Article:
“I care, Daniel, I care.”
Daniel felt the words sink through his skin and into his soul. The solid figure at his side guided him, one arm now around his waist, to sit, body hunched, curling away from pain that was more than memory. He tried to blink the blood from his eyes and suddenly found them clear.
“Try to breathe normally, Doctor Jackson.”
Oh, god—she was crying, haunted by the same ghosts, sharing the same stifling air—pale beneath her forced calm.
“Sorry—I’m sorry—” he choked, memories filling him, bleeding images mingling with the here and now. The same hands, smells, sounds, the same despair, fear, and loss.
A hand against his cheek steadied him and Daniel focused on the familiar lined face inches away from his, brown eyes flaring with intensity, shadows of his death clearly visible within the dark orbs.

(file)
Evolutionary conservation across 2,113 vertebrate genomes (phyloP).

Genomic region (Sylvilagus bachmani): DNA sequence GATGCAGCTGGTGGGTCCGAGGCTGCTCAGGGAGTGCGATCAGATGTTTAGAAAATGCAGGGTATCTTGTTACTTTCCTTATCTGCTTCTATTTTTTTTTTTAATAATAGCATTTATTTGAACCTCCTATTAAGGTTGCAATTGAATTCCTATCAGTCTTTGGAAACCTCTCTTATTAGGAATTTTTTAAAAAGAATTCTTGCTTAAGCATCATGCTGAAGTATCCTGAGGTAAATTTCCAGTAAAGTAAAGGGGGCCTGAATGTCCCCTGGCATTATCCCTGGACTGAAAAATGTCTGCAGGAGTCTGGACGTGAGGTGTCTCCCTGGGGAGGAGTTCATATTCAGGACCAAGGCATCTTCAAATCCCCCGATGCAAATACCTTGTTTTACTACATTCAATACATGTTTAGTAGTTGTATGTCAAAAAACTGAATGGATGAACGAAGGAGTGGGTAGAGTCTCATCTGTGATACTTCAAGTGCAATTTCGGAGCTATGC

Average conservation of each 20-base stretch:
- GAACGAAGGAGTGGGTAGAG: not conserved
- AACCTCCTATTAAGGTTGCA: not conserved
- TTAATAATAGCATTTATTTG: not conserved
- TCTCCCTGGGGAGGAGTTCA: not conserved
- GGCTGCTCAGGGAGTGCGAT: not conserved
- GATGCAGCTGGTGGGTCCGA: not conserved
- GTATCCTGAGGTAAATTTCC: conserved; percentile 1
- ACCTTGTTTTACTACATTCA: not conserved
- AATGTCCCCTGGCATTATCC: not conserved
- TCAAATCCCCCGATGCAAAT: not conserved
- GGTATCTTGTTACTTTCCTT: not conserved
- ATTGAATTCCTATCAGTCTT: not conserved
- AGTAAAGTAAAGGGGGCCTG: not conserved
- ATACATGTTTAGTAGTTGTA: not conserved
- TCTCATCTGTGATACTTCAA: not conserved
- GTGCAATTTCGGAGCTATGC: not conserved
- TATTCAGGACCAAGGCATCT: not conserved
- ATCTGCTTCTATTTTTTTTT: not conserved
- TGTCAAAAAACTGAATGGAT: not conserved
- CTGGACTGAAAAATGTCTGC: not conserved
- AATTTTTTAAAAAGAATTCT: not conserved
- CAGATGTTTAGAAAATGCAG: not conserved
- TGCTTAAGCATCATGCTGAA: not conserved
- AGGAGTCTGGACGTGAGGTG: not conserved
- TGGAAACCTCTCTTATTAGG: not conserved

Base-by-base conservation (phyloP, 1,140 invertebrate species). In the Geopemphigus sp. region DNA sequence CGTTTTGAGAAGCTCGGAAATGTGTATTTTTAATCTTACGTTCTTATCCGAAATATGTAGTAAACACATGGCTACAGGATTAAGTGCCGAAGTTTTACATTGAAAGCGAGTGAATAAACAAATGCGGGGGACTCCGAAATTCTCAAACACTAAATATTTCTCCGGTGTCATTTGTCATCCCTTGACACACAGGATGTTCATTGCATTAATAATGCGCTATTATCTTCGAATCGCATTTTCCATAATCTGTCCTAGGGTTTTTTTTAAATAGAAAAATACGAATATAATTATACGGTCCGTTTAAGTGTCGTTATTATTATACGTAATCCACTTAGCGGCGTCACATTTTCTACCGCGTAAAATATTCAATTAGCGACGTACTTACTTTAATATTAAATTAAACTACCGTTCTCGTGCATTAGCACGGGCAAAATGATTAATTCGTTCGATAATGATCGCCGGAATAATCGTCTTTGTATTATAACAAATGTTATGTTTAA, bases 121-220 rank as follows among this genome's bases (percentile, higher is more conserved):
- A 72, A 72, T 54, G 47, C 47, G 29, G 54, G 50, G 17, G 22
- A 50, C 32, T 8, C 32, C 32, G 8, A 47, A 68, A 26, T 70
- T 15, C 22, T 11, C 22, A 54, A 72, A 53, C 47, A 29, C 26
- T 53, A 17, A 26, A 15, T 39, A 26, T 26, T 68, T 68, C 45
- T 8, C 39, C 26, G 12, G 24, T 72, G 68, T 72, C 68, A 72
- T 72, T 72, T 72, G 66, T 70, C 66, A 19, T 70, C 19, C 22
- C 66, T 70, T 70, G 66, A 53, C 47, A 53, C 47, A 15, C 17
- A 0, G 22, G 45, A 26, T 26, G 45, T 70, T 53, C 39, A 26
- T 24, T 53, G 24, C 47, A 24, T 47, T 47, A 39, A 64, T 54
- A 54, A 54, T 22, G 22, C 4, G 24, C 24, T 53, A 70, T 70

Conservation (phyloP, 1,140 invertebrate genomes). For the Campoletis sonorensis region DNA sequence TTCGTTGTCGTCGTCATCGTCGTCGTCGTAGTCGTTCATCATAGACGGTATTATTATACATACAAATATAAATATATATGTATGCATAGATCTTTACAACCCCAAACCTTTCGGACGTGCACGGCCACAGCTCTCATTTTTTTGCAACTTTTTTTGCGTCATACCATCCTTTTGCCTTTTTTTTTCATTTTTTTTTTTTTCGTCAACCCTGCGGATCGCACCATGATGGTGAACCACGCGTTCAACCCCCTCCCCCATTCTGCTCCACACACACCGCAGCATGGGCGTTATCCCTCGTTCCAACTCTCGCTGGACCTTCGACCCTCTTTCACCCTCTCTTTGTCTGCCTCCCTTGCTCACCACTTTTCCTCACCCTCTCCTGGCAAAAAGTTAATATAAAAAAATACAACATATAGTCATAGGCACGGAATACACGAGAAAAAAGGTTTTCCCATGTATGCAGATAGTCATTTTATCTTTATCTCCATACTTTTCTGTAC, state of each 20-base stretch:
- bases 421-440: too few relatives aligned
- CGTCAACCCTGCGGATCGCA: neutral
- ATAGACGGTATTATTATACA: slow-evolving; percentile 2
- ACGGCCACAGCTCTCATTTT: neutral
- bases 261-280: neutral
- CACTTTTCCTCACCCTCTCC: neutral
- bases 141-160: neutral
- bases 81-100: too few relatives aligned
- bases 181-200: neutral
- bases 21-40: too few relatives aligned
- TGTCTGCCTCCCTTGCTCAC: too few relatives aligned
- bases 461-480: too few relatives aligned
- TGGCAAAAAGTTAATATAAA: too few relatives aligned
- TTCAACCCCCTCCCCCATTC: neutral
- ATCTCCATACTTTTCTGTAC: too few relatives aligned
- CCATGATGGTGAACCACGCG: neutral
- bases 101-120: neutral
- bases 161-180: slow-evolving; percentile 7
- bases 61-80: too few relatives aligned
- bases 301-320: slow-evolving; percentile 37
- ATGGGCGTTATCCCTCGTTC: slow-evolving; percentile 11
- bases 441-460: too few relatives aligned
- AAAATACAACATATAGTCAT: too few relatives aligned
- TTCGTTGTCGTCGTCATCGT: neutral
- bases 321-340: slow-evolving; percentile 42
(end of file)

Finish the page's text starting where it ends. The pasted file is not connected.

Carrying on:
“Daniel—you with us?”
Jack was crouched before him, one hand on his knee, the other warm on skin strangely whole and unbloodied. Daniel sensed the doctor’s concerned presence at his side, trembling fingers pressed to his wrist. He nodded, swallowing frantic mutterings of apology that couldn’t possibly touch the others’ grief.
“Good. Good.” The dark eyes never let go. “Doc—what happened?”
The silence from the small woman was full of tears.
“I—I died,” Daniel whispered, gaze roaming the ranks of beds and instruments beyond the colonel’s motionless form. “Here—I died here.”
“Yeah.”
One breathless syllable acknowledged an expanse of loss that filled time and space, drawing Daniel’s eyes back to Jack’s face. His jaw was clenched. Lips thin. Eyes now pools of emptiness. The doctor—Janet, he’d called her Janet—shuffled her feet, heels clicking against the floor. The sound echoed beyond the dikes that held back his memories.
“What do you remember, Doctor Jackson?”
… glass against his face, falling around his body … burning, his skin was burning, collapsing from the inside, melting away … “may have … come to admire you … a little” … snatches of breath, hot and cold, pins and needles and knives gouging out troughs of skin and bone and thought, leaving nothing … “Colonel!” …